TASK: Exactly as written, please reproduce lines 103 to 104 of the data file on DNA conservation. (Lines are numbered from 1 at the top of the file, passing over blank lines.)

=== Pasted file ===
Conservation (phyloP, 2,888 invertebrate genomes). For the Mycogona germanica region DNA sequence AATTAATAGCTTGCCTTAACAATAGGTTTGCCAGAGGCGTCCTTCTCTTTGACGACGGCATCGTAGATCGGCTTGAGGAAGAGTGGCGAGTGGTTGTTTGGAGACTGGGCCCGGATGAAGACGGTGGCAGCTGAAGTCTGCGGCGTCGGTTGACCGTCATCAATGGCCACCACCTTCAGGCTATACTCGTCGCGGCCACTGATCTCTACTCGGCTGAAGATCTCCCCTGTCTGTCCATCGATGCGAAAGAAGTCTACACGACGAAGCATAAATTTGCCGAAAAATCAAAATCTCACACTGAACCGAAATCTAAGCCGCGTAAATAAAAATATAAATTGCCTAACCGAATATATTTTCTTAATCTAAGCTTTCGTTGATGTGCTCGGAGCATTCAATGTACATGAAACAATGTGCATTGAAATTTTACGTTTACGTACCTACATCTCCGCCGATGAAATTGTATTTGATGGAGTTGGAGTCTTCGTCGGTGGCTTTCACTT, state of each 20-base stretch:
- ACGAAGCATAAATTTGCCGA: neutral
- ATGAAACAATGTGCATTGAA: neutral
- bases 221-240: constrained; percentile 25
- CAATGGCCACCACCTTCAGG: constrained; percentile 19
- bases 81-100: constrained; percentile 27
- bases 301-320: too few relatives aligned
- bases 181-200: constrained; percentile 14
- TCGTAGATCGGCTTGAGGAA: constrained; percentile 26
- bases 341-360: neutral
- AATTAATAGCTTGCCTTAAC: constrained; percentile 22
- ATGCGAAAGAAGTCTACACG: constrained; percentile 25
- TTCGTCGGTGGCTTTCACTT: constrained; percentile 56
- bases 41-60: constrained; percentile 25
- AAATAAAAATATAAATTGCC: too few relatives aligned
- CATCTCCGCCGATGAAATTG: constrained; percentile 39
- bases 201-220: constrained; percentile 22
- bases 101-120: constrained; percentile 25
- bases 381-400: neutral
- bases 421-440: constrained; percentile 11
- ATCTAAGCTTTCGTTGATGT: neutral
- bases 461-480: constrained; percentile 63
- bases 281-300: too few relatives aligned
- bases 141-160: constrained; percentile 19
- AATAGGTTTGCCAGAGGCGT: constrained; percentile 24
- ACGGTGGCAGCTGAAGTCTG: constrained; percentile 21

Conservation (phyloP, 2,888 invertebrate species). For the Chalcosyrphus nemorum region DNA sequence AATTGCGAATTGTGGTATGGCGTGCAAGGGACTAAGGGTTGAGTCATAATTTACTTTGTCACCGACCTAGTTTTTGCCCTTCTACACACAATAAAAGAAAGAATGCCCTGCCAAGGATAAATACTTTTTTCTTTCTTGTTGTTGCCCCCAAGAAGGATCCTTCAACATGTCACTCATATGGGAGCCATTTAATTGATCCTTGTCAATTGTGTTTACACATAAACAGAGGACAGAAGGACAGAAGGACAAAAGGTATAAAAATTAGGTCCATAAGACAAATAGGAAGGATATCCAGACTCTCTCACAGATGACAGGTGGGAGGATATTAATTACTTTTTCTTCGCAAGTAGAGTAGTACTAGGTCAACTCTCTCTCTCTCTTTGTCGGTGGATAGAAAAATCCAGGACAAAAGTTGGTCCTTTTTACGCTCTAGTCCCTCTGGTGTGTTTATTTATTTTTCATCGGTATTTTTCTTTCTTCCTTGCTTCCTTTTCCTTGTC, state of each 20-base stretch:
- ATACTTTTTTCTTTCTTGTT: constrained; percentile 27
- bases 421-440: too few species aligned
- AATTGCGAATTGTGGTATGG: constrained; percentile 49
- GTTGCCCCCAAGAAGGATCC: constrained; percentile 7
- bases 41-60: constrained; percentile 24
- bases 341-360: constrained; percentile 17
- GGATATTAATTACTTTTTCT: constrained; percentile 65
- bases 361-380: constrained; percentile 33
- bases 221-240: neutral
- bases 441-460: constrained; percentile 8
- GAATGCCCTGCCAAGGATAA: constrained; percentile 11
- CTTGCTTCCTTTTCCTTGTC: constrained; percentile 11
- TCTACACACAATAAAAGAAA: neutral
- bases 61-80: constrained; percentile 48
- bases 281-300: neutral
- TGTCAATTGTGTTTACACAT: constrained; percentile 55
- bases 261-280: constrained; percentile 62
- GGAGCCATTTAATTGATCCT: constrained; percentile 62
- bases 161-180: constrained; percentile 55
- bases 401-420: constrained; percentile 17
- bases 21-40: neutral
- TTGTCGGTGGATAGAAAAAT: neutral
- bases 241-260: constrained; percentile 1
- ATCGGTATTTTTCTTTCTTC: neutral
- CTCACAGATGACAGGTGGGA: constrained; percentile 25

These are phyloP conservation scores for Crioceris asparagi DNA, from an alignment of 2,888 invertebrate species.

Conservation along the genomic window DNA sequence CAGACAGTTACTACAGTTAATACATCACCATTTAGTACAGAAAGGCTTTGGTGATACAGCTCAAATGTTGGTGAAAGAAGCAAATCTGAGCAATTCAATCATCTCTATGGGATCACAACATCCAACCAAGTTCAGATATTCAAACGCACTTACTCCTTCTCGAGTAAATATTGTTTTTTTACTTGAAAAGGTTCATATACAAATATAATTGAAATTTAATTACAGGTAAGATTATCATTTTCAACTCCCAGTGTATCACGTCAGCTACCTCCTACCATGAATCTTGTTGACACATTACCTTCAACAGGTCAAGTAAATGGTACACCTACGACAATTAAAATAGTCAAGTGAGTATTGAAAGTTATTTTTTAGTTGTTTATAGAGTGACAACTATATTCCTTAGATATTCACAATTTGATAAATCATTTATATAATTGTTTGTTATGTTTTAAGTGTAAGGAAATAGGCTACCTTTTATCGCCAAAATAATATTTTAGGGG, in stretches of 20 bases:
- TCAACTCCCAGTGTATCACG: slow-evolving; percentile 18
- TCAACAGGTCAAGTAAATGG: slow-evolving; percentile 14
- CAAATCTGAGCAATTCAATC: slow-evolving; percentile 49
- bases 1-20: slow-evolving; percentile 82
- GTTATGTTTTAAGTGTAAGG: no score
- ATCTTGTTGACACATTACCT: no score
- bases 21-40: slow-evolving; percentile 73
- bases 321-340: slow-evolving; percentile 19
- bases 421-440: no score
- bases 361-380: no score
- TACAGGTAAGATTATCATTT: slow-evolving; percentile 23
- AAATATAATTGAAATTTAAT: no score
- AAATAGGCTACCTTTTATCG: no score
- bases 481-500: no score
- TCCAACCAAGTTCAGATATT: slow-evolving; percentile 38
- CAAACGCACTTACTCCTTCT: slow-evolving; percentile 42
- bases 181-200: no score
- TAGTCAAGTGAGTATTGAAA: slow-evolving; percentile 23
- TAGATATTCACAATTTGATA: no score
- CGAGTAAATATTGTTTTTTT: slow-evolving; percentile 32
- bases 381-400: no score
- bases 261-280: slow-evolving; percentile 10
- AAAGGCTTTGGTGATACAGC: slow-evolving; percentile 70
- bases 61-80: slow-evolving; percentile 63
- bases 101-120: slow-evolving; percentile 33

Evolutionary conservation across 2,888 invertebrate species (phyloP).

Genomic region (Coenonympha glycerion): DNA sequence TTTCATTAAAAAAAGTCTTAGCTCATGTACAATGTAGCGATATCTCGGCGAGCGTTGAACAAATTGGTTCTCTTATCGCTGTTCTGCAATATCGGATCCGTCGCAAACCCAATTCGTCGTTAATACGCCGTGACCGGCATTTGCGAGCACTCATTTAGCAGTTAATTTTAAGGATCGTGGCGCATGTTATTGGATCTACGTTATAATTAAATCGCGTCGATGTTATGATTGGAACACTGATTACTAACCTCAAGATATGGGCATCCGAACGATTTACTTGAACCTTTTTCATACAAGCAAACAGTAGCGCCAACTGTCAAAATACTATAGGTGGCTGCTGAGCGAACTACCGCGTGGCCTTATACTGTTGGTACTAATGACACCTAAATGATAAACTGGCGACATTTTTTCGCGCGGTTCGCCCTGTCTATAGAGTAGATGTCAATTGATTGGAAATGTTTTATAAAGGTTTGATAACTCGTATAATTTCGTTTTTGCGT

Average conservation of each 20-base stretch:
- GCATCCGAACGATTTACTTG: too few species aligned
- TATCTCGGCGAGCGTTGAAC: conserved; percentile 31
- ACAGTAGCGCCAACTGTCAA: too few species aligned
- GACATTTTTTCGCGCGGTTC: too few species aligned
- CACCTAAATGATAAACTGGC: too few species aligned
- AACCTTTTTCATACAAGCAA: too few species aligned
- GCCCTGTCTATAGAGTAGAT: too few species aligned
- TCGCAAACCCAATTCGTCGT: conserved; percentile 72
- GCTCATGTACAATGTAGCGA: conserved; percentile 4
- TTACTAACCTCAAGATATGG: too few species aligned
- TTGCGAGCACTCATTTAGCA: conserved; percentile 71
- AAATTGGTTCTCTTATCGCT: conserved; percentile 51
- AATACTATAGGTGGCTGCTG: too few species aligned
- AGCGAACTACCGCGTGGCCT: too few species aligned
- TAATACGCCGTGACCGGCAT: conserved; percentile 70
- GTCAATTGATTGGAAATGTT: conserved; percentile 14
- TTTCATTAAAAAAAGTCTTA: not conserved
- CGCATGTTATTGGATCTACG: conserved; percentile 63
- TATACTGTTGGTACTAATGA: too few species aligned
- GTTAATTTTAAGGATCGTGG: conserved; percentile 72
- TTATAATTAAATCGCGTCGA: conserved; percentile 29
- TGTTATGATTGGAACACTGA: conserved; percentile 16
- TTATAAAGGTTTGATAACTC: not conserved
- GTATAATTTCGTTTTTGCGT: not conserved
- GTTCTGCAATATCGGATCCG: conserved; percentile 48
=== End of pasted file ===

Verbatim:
- TTATAATTAAATCGCGTCGA: conserved; percentile 29
- TGTTATGATTGGAACACTGA: conserved; percentile 16